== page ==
“Living Life With Less Fun”

Grace - Northbrook, Illinois
Entered on October 8, 2007

It was waiting in the corner, lonely for a human’s touch. With its grandeur and beauty, it beckoned me to sit upon the shiny, unoccupied stool. When I stroked my fingers over the ivory keys, a latch unlocked in my brain and memories of my childhood came stampeding through. I remembered the seemingly endless hours I spent confined to the piano against my will. Growing up as a kid, I hadn’t understood what I was getting out of all the tortuous practice. Now, after many years and new realizations, I believe in discipline. I believe in working hard at the most tiresome things. It is through this process that we are able to produce our greatest character.

Since I was a kindergartener, my mom had forced me to practice the piano everyday. It was thrilling at first to flawlessly crank out “Twinkle, Twinkle, Little Star.” Gradually however, every day became an inflexible routine. I would skip back from the bus stop, pigtails bouncing, Barbie in hand, just wanting to be a kid. When I came inside, my mom would instantly come in to spoil my fun and push me into the infamous living room. Naturally, I would kick and scream or try smooth-talking my way out. Nothing ever worked. My last resort would be to appeal to my dad. Seldom did he say much. The one lesson he did engrave into my mind was, “Grace, you have to learn that it’s not all about having fun. You have to work hard at everything in life, not just the things you want to do.”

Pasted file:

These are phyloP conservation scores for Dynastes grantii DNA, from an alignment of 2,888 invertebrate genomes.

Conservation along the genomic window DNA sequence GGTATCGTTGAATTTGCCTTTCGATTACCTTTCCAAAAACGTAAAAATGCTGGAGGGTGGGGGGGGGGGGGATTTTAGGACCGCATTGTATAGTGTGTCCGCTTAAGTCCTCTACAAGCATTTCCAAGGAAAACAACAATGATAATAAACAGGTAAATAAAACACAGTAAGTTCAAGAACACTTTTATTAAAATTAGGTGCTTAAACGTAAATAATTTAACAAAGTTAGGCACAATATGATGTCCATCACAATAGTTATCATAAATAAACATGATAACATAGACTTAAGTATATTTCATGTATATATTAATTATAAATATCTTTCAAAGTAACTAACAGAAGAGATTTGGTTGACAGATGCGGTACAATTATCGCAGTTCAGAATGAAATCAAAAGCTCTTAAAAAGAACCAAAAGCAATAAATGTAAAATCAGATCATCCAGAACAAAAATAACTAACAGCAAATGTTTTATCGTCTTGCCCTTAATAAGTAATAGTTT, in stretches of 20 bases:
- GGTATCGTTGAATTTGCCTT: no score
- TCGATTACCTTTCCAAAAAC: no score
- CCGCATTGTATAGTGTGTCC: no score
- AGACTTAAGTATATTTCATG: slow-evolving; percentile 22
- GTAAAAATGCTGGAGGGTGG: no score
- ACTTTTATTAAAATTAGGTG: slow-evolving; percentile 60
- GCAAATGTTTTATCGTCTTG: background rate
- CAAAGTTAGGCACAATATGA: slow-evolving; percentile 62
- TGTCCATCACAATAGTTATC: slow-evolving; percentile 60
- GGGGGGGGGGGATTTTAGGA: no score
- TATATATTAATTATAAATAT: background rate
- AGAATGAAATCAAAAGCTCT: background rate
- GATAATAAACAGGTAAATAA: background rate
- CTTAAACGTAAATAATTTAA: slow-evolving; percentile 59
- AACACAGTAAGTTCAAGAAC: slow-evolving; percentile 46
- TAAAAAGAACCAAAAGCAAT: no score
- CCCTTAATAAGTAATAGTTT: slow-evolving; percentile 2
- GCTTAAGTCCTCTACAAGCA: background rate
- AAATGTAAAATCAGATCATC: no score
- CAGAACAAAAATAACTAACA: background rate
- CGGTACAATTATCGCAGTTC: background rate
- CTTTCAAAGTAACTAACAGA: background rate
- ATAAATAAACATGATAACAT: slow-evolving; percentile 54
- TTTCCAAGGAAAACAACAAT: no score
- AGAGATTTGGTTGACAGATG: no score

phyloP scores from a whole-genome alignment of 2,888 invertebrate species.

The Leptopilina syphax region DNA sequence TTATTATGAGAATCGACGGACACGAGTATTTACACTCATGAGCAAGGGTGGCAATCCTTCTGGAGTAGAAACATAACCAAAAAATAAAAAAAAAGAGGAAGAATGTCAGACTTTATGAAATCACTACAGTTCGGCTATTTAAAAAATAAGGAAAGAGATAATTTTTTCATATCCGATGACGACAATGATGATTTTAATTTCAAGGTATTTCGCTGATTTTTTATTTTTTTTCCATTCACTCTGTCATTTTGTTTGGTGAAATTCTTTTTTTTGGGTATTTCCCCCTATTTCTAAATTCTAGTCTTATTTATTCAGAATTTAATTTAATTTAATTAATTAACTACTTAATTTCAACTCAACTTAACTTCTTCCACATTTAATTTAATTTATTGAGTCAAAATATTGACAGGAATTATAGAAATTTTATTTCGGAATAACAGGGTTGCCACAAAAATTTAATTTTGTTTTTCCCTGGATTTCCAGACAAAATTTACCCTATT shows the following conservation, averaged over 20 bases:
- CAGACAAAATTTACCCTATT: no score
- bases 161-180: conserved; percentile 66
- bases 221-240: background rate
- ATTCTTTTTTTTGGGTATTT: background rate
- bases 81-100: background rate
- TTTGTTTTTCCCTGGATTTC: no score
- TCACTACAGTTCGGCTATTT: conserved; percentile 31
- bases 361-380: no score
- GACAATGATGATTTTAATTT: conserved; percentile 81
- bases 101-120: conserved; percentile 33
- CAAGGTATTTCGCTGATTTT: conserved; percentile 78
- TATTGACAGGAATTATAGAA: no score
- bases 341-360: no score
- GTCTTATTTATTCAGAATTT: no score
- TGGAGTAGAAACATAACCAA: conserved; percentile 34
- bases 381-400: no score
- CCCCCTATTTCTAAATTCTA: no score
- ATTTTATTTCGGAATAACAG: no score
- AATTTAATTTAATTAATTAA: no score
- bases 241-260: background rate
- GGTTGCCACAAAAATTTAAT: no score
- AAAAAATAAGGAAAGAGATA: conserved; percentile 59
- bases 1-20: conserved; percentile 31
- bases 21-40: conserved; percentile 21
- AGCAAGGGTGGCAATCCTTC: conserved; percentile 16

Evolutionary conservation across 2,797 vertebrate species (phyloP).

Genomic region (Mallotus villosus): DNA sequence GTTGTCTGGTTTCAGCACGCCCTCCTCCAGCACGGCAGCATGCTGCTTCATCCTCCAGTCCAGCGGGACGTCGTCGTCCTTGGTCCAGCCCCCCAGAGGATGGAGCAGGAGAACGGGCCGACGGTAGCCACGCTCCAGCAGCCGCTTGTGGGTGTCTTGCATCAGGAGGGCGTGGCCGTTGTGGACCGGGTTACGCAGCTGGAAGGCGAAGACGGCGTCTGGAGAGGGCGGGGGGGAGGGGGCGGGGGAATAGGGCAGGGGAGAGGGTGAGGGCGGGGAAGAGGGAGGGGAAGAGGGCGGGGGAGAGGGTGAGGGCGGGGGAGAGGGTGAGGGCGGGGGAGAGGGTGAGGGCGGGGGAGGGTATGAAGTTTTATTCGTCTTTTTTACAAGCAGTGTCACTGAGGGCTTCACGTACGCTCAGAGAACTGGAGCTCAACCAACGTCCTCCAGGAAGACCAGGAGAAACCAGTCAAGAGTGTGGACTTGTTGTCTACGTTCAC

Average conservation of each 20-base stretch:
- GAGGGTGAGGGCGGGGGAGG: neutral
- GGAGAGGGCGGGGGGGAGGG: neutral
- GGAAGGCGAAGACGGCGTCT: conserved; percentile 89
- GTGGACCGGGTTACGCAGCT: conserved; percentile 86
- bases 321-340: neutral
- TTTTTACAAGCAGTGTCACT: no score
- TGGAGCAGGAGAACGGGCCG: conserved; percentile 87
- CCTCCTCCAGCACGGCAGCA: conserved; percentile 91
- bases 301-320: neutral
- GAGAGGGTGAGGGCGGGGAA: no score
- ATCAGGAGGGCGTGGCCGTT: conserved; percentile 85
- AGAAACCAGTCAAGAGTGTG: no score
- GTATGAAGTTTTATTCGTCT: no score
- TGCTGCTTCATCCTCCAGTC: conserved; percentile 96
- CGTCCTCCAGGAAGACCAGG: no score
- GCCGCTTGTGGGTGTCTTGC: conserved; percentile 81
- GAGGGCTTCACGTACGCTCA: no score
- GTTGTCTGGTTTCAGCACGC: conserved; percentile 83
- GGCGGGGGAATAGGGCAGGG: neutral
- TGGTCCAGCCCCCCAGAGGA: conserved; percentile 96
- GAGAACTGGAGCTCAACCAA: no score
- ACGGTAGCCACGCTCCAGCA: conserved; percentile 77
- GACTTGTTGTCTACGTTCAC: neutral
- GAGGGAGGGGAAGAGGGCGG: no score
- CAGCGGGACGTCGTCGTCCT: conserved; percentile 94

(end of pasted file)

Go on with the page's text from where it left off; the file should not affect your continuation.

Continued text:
My father’s stern words taught me that even if it is hard to have discipline, the process of training oneself through hard work really does pay off. My mom gave up on her dream of me becoming a musical prodigy years ago. Yet she still pushed me to practice because she knew the values it would teach me. I am by no means an extraordinary pianist. Playing an instrument hasn’t made me unique. Regardless, I would never take back the lessons I learned along the way. I could have easily given up and adopted the approach to life that if I don’t want to do something, I simply don’t have to do it. I used to be someone who measured the worth of an activity by level of enjoyment; someone who thought things should never be forced upon anyone.

People think that the definition of discipline is a strict set of rules or a form of punishment. But the piano instilled in me patience, obedience, and self-control. These qualities have since influenced every aspect of my life. Sometimes I contemplate how much more satisfying a nap would be versus studying for an exam. Would I be happier if I spent time hanging out with friends instead of working? Probably. But these days, I won’t throw a tantrum if my fun is ruined. I don’t mind the sacrifice anymore. I know that I have to be responsible and do things I don’t feel like doing. I believe that building discipline helps us become better people in the long run.

The other day, my roommate laughed when I said I was staying in to practice the piano. “You’re such a nerd. Come out and be social with all of us tonight.” she teased. At that moment, I envisioned my mom there scolding me “No, you have to practice.” But as it turns out, she didn’t need to be there. I pushed myself to go. At first, I felt frustrated and my skills were rusty. Note by note, I began to form a real melody. My hands and mind pieced together all the years of learning. As I was playing my favorite piece, Mozart’s Sonata No. 14, I realized how much my attitude had changed. In those few precious moments, I knew that all the discipline along the way had been worth it.